In another instance, CAMH Workman Arts, led by Lisa Brown, organized an arts sculpture display as part of city-wide arts festival, Nuit Blanche, in which psychiatric consumer/survivors created sculptures based on five people who lived at the asylum. Called “InSanity – The Story Behind the Wall” it was seen by hundreds of people on October 3-4, 2009 when it was exhibited in the auditorium. While not part of a wall tour itself, this event used the theme of the wall to tell the stories of people who lived behind it for a city wide cultural event. Similarly, an April 21, 2010 event organized by Psychiatric Survivor Archives, Toronto member, Andrea White and Chris Reed of This Is Not A Reading Series, entitled “Words on the Wall” began with a wall tour followed by a silent auction at a nearby historical hotel where over forty artists had created artistically rendered bricks in support of raising funds for wall plaques to commemorate this history.11 Thus, events like these are directly connected to the history of the wall, in which raising consciousness about the history of patients past which it represents ensures the wall’s continued existence well into the future. This in turn leads to the connection between the wall tour with the preservation and interpretation of this historical site.


Perhaps the most tangible impact the wall tour has had is in helping to keep it’s history visible for all to see and hear and thus help to build public support for the preservation and interpretation of its history. During numerous tours, people have said that they knew nothing of the wall’s history before attending a tour. In other cases, people had previously heard about the wall’s history but wanted to know more. Thus, far from it being simply an interesting old architectural gem in the heart of the city designed by a locally well known 19th century architect, Kivas Tully, the wall tour breathes new life into the bricks by highlighting when it was built and the lived experiences of people who have lived behind this wall since the latter part of the 1800s. For people who have themselves been patients in either this facility or another one elsewhere, and for family members who have had, or who do have relatives who have been psychiatric patients and want to know more about what life was like for asylum inmates, especially for people whose relatives they have only heard about through family stories and old records, the patient built wall represents a genuine physical link to the institutional experience of those who preceded us. The wall is thus made relevant to people today who appreciate it as a memorial to people who have been previously forgotten and unmarked in public monuments, unlike the doctors and architects who, if anyone is remembered, they are usually the most likely to be marked publicly, either with busts, statues or parks.12

The wall tour route has also aided interpreting various parts of its history in another way: with nine designated plaques, each installed in places that traverse the different stops along the way. When historical plaques were written up, originally in 2005 by the Psychiatric Survivor Archives, Toronto and since then revised in collaboration with CAMH, the content for each plaque and their location follows the route during which the wall tour unfolded at each spot along the way: a general introduction to the grounds; women’s work, including domestic labour, laundry and sewing toil; men’s work building the walls, construction, carpentry, maintenance and agricultural labour; death and burial. Thus the tour has provided the thematic content for the wall plaques which, since their unveiling on September 25, 2010, allow people to learn about this history whenever they come across one or more of the nine plaques located around the 26 acre property.13 The wall tours have thus maintained and helped to spread public awareness about, and support for, the preservation and interpretation of the wall’s history, in conjunction with wider efforts of the psychiatric survivor community and heritage allies in maintaining the patient built wall’s past historical connection to people today, both in the local neighborhood and beyond. Indeed, a significant part of the over $8,000 raised for the wall plaques has been from the wall tour since 2008 when fundraising requests to support the plaques’ project began to be made with the money going to the Psychiatric Survivor Archives, Toronto which coordinated the plaque project with support from CAMH.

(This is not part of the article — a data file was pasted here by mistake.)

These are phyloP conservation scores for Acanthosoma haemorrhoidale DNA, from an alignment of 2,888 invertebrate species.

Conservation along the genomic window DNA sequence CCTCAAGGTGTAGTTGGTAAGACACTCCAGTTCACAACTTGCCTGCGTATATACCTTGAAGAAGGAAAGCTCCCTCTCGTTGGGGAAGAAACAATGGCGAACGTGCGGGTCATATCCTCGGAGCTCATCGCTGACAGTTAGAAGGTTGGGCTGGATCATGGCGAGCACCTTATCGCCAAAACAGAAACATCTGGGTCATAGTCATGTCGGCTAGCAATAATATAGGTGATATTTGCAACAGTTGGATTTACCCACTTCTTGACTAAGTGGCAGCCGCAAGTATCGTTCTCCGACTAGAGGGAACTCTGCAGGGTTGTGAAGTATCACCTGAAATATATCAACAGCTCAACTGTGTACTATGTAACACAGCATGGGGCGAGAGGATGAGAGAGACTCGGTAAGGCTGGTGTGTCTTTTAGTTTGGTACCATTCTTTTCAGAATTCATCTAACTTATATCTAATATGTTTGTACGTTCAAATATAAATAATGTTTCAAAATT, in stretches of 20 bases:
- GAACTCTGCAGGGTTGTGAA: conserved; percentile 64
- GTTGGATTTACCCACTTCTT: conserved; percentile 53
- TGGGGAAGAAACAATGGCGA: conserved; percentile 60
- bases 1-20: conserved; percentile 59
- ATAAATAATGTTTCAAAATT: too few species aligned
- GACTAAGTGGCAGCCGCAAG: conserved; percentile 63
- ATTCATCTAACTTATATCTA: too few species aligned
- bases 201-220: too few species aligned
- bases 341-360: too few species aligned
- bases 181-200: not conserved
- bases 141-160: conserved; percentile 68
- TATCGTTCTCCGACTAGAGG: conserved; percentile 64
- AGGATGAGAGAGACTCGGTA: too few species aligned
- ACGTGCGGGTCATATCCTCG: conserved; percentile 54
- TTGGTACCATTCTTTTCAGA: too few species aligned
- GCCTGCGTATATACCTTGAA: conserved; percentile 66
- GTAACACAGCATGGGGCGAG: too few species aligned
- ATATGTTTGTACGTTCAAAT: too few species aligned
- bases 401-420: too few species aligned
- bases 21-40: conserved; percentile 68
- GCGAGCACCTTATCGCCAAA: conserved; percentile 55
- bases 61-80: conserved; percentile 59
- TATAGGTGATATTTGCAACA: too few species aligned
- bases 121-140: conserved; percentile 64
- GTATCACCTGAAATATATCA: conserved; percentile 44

It also needs to be mentioned that CAMH has never sought to curtail or interfere with the wall tours, and staff members, as well as patients, have attended them like anyone else. Given the tour’s purpose, which is to engage patients’ history to fight prejudice towards psychiatric patients past and present by stressing our collective contributions, the goals of the wall tour in this sense are congruent with CAMH’s efforts to reduce stigma, though our approaches differ, particularly in regard to interpretations of the medical model.14 The tour also brings hundreds of people to the site each year, the vast majority being new tour attendees. Though it can hardly be called great publicity since the history being told is not flattering, the tours hold the potential to challenge prejudices and stereotypes for people who may not otherwise visit a psychiatric hospital. Given some of the comments I have heard over the past decade, including inquiries about “safety” issues during a wall tour, it is clear that many people are not only unaware of the wall’s history, but there are a notable number of attendees who do not know much about psychiatric patients in general. Needless to say, personal safety has never been a problem on a single wall tour over the past ten years – people are as safe on a wall tour as they would be during a visit to a city park. The wall tours, begun in the psychiatric survivor community among like-minded activists, have thus branched out to such an extent that it is anything but preaching to the converted, though there is nothing wrong with this either since mad people deserve to have our community’s history told as a source of pride and recognition among people who know about this past from their own lived experiences. What is especially important is this history is made accessible both for people who live it and for people who learn about it for the first time, thus helping to break down barriers affecting marginalized people in our communities. In a large city like Toronto, perhaps what is most gratifying is realizing that the wall tour will almost always be new information for someone among the large group of people who continue to attend, which is why leading it is both a privilege and a delight all these years after the first one.